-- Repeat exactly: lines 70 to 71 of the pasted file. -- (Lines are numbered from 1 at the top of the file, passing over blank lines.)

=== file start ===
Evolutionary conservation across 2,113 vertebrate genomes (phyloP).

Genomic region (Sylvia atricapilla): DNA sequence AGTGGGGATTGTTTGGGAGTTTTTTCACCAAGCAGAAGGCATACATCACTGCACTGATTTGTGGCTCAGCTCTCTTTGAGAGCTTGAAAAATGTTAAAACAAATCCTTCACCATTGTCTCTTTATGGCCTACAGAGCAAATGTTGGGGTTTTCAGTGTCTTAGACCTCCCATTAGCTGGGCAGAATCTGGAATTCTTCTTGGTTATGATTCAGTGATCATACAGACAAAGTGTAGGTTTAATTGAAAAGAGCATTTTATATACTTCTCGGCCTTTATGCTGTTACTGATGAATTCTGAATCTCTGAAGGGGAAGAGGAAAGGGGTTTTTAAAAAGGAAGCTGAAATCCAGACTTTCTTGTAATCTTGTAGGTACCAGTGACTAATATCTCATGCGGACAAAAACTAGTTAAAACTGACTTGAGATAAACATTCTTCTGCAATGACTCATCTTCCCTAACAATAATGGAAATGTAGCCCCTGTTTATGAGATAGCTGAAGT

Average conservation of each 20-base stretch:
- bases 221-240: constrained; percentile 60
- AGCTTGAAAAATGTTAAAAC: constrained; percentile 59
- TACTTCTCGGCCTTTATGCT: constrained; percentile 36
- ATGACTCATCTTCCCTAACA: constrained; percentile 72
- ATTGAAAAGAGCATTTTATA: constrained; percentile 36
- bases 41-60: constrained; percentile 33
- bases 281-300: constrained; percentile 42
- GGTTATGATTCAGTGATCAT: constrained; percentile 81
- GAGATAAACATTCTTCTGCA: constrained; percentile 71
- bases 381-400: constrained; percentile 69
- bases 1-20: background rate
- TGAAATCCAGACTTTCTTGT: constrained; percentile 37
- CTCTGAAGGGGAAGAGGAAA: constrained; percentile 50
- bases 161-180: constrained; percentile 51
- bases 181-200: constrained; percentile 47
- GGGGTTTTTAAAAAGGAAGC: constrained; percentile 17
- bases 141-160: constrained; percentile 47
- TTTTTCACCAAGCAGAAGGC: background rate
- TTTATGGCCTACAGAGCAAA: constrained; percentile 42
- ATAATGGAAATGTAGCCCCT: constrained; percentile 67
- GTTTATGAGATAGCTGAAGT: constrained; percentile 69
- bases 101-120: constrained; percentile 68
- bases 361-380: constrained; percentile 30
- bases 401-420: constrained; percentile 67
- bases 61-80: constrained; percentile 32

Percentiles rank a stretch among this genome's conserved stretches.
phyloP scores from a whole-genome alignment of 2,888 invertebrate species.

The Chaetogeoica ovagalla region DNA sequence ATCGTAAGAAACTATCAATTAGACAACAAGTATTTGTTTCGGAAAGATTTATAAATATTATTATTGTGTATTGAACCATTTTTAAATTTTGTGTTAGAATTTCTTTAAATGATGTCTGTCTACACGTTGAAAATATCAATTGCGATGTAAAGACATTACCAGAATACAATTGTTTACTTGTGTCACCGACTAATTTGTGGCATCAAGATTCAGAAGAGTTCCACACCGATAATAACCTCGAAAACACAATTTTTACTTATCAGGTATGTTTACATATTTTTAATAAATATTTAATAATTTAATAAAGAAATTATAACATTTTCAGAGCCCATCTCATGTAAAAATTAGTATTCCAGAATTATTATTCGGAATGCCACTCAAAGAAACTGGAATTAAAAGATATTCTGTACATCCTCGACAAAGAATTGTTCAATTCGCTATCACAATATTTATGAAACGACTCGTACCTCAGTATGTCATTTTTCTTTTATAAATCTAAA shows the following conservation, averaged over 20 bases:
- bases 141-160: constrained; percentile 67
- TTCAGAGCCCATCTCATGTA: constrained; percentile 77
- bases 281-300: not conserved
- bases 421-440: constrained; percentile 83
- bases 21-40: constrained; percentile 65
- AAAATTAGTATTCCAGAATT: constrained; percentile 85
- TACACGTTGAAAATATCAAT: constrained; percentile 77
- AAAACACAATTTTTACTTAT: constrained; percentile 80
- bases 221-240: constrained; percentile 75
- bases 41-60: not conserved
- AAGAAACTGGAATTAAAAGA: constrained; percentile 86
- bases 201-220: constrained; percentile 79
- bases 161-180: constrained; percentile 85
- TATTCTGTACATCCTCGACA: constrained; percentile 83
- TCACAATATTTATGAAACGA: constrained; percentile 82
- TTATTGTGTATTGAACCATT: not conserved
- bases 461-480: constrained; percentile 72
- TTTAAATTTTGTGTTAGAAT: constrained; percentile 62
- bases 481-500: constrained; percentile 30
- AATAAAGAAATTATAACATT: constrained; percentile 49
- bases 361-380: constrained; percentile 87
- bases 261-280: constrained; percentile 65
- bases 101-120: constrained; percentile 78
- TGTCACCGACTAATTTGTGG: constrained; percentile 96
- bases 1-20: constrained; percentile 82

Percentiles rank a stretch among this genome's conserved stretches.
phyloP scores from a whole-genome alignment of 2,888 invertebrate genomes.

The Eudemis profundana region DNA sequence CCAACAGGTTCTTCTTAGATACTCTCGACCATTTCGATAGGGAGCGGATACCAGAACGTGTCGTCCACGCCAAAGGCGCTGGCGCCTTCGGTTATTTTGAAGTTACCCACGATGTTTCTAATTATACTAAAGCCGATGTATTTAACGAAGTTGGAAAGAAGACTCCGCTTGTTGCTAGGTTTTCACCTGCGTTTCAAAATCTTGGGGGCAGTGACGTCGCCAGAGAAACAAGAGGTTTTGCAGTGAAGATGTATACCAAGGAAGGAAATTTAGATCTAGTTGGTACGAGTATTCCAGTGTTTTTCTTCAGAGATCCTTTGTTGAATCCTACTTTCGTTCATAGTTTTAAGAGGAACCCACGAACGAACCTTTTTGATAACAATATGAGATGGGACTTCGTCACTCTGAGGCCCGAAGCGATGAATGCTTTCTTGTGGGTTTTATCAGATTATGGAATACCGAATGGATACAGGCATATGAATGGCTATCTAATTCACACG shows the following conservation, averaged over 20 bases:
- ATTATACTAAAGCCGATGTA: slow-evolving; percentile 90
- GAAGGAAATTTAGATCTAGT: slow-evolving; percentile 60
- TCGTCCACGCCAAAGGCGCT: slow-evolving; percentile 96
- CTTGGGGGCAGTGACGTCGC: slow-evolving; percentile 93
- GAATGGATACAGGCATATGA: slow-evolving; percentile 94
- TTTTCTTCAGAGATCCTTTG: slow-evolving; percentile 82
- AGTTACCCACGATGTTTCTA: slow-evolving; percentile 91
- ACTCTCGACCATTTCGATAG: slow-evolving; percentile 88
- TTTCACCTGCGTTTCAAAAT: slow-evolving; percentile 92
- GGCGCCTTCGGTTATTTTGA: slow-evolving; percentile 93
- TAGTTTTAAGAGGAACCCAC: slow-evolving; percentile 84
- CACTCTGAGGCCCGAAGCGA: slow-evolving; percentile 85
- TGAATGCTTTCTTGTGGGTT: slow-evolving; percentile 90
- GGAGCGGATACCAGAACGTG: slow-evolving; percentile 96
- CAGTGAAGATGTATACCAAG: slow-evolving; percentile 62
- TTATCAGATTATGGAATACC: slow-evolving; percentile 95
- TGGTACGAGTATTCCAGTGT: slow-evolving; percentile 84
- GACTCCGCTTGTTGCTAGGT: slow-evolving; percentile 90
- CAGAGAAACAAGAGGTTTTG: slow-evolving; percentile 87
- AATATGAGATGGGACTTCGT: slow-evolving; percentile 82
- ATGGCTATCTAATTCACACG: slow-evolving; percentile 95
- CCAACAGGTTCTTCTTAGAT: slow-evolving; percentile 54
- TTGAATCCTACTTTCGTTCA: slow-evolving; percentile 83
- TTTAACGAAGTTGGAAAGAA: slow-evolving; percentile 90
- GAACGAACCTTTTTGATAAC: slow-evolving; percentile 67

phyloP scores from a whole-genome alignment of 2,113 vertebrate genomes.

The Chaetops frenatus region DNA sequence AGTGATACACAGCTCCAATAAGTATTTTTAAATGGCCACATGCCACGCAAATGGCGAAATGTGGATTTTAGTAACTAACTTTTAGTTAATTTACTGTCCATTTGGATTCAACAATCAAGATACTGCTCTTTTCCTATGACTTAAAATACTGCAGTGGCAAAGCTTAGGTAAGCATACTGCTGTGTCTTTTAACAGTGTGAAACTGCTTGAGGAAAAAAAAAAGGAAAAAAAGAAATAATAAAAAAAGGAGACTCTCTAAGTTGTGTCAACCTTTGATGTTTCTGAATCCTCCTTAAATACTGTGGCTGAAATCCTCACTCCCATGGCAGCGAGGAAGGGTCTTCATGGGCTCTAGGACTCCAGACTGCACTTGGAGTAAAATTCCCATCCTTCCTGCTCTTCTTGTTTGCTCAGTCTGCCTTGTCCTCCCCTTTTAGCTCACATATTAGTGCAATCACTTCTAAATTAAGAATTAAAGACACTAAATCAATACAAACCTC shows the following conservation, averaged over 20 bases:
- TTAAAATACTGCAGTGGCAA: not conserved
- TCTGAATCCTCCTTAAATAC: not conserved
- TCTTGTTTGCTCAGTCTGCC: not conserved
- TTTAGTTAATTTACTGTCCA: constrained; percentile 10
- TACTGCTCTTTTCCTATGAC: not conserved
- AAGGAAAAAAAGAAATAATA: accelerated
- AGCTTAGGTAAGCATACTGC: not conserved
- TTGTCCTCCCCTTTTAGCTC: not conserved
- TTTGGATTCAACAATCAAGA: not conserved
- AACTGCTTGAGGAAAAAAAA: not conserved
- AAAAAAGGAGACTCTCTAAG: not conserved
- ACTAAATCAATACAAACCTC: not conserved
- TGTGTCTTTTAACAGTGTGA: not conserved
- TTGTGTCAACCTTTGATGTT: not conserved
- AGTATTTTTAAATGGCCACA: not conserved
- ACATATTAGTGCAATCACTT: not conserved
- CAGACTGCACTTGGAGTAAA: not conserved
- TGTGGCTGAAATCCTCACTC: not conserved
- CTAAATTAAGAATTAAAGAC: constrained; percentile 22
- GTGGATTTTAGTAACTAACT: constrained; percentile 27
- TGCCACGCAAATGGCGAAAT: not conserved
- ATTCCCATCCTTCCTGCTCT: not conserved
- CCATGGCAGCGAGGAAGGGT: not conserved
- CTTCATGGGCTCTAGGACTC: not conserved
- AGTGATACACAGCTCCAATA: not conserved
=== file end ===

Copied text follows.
- TAGTTTTAAGAGGAACCCAC: slow-evolving; percentile 84
- CACTCTGAGGCCCGAAGCGA: slow-evolving; percentile 85